It’s a seemingly innocent, small talk, ice breaking, get to know you/catch up with you kind of question. One that, in a lot of cases, is as easily answered as it is asked.
Prior to June 2020: “I’m a teacher.”
Now: “I used to be a teacher.”
I hate that this is my go-to response for a lot of reasons, the primary one being that it doesn’t even answer the question. Nobody asks “What did you before whatever it is you’re doing now?” But let’s pretend for a minute they did. Or even more realistically, let’s look through the lens of the almost as often asked “What are you doing now?” Nothing turns me into more of an inarticulate, stuttering, mumbling puddle of insecurity more than being asked to explain how exactly I spend my days. It usually comes out sounding something like:
“Um…. Well…. I’ve been doing a lot of reading and learning and looking for purpose in an area that aligns with my values. I mentor one day a week in my school district and I do podcast work for an author a few hours a month and I write sometimes but nothing anyone reads. I’m thinking about working on trying to look into maybe starting a nonprofit.”
This drivel comes from someone who claims to be an effective communicator, both by education and by nature. Bless.
Sometimes I’ll simply say something like “I’ve been on a journey of self discovery,” which is entirely accurate, but sounds a little woo-woo, and a surprising number of people seem to think I’m joking (my fault for using humor as my go-to coping strategy in stress my entire life). Naturally, once the inquisitor has stopped laughing, or the silence after the blank start has become uncomfortable, I tend to go back to the rambling nonsense previously recited.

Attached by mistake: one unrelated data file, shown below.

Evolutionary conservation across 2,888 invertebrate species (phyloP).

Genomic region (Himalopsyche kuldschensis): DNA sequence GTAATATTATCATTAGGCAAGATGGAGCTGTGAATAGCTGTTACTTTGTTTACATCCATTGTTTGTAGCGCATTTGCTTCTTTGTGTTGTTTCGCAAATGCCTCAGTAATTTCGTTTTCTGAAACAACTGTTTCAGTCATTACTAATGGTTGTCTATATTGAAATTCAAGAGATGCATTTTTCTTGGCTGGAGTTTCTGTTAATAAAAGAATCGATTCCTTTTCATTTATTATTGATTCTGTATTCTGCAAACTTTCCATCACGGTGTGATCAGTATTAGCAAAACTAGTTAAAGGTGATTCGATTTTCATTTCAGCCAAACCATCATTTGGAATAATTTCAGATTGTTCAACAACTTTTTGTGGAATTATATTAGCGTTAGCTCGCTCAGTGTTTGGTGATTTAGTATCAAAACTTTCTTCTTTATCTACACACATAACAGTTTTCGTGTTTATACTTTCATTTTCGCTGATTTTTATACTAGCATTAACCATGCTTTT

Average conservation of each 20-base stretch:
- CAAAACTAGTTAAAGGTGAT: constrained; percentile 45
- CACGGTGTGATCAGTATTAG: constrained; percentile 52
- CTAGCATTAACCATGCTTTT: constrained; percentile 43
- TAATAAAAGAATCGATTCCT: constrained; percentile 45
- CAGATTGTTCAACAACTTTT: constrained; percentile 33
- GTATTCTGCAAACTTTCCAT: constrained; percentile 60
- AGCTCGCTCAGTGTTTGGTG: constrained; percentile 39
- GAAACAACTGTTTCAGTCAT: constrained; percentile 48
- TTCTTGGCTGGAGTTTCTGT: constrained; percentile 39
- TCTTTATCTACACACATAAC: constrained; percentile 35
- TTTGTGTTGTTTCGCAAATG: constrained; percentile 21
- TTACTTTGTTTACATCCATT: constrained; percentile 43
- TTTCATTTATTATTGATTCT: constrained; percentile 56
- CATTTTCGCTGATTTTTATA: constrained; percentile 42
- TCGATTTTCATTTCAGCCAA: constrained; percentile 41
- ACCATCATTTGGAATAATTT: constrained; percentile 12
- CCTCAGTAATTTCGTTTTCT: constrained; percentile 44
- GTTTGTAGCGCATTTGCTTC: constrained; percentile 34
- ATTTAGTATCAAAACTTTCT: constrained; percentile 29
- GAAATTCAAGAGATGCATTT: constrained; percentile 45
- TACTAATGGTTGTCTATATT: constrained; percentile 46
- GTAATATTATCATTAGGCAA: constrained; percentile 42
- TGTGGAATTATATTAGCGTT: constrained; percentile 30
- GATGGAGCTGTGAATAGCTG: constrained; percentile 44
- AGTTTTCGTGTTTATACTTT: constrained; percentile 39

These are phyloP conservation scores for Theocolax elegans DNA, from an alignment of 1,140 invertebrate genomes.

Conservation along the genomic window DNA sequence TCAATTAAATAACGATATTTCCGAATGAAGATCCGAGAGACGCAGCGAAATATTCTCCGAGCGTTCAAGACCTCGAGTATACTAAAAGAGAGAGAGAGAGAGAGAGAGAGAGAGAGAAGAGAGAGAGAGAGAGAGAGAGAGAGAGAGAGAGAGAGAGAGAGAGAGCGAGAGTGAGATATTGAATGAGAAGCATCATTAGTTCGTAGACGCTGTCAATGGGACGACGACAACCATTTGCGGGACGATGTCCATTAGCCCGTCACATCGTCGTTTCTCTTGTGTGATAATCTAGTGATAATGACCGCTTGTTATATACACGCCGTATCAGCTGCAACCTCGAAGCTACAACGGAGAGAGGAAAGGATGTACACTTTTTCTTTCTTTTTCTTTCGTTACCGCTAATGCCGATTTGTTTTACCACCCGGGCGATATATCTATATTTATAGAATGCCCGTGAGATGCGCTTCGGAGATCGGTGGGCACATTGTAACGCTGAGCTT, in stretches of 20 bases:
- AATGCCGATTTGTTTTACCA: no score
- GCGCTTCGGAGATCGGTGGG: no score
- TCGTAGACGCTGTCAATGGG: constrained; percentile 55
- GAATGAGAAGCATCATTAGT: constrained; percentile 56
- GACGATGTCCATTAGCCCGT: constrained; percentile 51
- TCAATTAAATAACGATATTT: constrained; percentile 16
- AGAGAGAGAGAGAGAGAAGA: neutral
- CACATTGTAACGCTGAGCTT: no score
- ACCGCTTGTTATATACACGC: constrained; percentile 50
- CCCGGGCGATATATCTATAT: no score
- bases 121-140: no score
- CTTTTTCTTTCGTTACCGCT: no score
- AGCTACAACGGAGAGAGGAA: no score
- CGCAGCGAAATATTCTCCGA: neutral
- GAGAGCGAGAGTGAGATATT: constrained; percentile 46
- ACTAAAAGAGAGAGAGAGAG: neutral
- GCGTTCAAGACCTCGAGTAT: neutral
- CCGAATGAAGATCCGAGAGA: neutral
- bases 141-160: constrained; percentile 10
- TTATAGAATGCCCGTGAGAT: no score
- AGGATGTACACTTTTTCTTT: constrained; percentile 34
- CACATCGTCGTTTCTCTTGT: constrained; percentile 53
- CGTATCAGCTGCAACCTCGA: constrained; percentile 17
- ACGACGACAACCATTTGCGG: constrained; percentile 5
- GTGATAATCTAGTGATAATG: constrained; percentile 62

I think my biggest problem with the whole exchange is how much importance tends to be put on a person’s profession, and how I fall into the trap by feeling like I need to defend how I spend my time because it doesn’t bring in an income. Like I’m somehow setting women back generations by not taking advantage of my freedom to work outside the house (especially since my kids aren’t small enough to need me at home), or I’m not contributing to the household; “pulling my weight” (not only do I not bring in money – I’m not a very good homemaker either). As much as I preach against falling prey to other people’s judgment and knowing that we’re worthy regardless of career, income, etc. I still have a hard time accepting that I don’t need to defend my choices. No one that matters has a problem with what I do, or do not do; and I’m tired of responding as if anyone that wants to judge me for my answer to the question “what do you do?” matters.
I was recently at an event with my husband when an older “gentleman” who was very transparent about the esteem in which he held women asked me what I do. Having had enough of being politely patronized, I very blatantly answered “Whatever I want.”
I think this will be my go-to answer from this point forward.